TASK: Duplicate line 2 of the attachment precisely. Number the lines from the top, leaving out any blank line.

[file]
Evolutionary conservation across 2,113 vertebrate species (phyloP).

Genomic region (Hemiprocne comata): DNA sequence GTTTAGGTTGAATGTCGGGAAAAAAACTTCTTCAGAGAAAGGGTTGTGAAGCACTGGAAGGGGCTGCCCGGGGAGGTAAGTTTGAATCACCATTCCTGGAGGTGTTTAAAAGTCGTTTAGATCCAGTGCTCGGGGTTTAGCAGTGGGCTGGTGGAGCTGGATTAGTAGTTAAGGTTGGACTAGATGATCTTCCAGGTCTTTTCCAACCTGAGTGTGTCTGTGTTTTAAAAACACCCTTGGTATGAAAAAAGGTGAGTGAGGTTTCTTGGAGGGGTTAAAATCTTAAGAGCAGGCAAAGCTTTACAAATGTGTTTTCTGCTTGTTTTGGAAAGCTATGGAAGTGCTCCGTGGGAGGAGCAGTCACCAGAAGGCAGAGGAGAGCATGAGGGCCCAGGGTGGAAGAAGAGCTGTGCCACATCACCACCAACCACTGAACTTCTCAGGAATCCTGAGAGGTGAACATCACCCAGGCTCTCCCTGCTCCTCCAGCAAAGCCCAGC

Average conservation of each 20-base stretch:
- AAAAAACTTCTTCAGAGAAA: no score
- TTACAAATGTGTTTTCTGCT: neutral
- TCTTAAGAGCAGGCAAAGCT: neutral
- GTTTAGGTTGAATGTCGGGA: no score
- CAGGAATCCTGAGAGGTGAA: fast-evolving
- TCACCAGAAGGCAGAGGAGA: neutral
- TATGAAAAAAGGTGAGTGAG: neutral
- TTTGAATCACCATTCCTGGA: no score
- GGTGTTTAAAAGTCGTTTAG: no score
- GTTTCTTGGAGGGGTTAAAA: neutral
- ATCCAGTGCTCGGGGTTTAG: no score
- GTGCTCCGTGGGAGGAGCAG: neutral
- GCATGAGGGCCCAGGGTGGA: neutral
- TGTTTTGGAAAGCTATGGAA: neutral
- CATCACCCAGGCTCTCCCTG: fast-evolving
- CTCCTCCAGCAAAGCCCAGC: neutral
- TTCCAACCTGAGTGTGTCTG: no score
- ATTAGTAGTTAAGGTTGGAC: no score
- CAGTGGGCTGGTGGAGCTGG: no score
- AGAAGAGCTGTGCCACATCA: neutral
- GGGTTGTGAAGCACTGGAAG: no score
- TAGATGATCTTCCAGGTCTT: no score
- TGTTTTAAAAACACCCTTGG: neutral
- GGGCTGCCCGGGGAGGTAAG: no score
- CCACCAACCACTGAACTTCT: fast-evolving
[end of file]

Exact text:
Genomic region (Hemiprocne comata): DNA sequence GTTTAGGTTGAATGTCGGGAAAAAAACTTCTTCAGAGAAAGGGTTGTGAAGCACTGGAAGGGGCTGCCCGGGGAGGTAAGTTTGAATCACCATTCCTGGAGGTGTTTAAAAGTCGTTTAGATCCAGTGCTCGGGGTTTAGCAGTGGGCTGGTGGAGCTGGATTAGTAGTTAAGGTTGGACTAGATGATCTTCCAGGTCTTTTCCAACCTGAGTGTGTCTGTGTTTTAAAAACACCCTTGGTATGAAAAAAGGTGAGTGAGGTTTCTTGGAGGGGTTAAAATCTTAAGAGCAGGCAAAGCTTTACAAATGTGTTTTCTGCTTGTTTTGGAAAGCTATGGAAGTGCTCCGTGGGAGGAGCAGTCACCAGAAGGCAGAGGAGAGCATGAGGGCCCAGGGTGGAAGAAGAGCTGTGCCACATCACCACCAACCACTGAACTTCTCAGGAATCCTGAGAGGTGAACATCACCCAGGCTCTCCCTGCTCCTCCAGCAAAGCCCAGC